Heritage day has come and gone, celebrated amidst a number of 21st birthday parties and nights out have left the memories of the long weekend slightly blurred. A good time was had indeed. However, one thing that I can’t quite pinpoint and that has been troubling me since is the question of my heritage.
This question stemmed from a 21st I attended on Thursday the 24th of September (Heritage day) themed: “Semi-formal with a touch of heritage”. I had just returned from a braai, but when I got home and searched for what to wear I was stumped, what is my heritage? This is fairly tough to decipher as my mother was born in Duisburg, Germany. My father on the other hand was born in Nelspruit, South Africa. A formidable pairing they have made. I was born in Grahamstown, South Africa, with the stubbornness of the German and the easy-going nature of the South African.
If we break down Heritage:
- Something that comes or belongs to one by reason of birth;
- An inherited lot or portion:
- A heritage of poverty and suffering;
- A national heritage of honor, pride, and courage.
By simple logic then I have inherited a unique mixture of South African and German heritage. Hence my confusion when asked to dress with a touch of heritage. I am 100% South African, as I was born on this great country’s soil, there is no denying that. Yet I have both a German passport as well as a South African passport. This confusion did not only lead to what I had to wear, but also to whether I belonged in South Africa or not.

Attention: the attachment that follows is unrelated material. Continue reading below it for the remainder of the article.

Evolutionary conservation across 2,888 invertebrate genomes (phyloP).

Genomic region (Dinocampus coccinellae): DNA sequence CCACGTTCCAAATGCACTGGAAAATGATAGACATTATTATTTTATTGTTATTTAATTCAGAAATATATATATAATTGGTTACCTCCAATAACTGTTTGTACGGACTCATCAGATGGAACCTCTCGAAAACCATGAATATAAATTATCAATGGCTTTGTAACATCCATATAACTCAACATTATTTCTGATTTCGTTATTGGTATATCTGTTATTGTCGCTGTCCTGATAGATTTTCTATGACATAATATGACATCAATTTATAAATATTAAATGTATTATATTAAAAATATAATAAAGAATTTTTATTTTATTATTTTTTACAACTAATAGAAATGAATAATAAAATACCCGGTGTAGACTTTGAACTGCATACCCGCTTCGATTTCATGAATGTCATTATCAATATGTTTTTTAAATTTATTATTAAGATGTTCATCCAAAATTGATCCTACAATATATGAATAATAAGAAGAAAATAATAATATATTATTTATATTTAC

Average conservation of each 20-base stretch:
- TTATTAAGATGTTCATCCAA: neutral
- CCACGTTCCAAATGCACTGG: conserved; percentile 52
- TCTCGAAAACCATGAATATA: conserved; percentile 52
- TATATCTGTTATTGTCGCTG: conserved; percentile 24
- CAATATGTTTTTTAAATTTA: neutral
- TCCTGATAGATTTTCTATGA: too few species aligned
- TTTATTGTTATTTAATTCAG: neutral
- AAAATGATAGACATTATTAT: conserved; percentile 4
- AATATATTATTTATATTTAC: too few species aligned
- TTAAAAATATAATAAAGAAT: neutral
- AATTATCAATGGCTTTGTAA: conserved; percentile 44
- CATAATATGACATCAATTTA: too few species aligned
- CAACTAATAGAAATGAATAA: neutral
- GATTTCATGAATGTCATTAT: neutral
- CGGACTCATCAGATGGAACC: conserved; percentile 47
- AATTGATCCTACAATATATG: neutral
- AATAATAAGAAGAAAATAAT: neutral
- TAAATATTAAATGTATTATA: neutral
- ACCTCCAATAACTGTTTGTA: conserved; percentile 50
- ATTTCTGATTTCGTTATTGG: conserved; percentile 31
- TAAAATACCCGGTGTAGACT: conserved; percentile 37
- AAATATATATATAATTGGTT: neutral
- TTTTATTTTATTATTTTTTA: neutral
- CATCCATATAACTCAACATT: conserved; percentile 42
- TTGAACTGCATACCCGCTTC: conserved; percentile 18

At times I feel stuck, trapped by my heritage, forcing me into an identity crisis. I accept where I come from, but at the same time it makes me uneasy. Do I really belong here; does it really feel like home? I am lulled into a false sense of security by my thoughts. Of course you belong, I say. You love this country just as much as the next person. Sometimes I struggle with the notion of “fitting in”, and sharing a common identity.
I believe that it is good to question these notions. I believe that it will help, on days like Heritage Day, to understand each other. Learn and grow through telling your story and taking the time to listen to the stories of others. Engaging in dialogue about peoples’ heritage, their different religious views, their contrasting cultural identities. Where would you be without self-reflection? Where would you be without your heritage? It can help immensely in defining our common identity as South Africans, something I am sure a lot of people struggle with.
On Thursday night I wore my favorite bucket hat, made by a company called Township. A bucket hat in “Khayelitsha” print that features various interesting and vibrant colors around the whole hat, much like the population of South Africa. This hat is as much a part of this country as I am. It is of the soil as I am of the soil. This is my heritage, it may confuse me from time to time, but it is mine.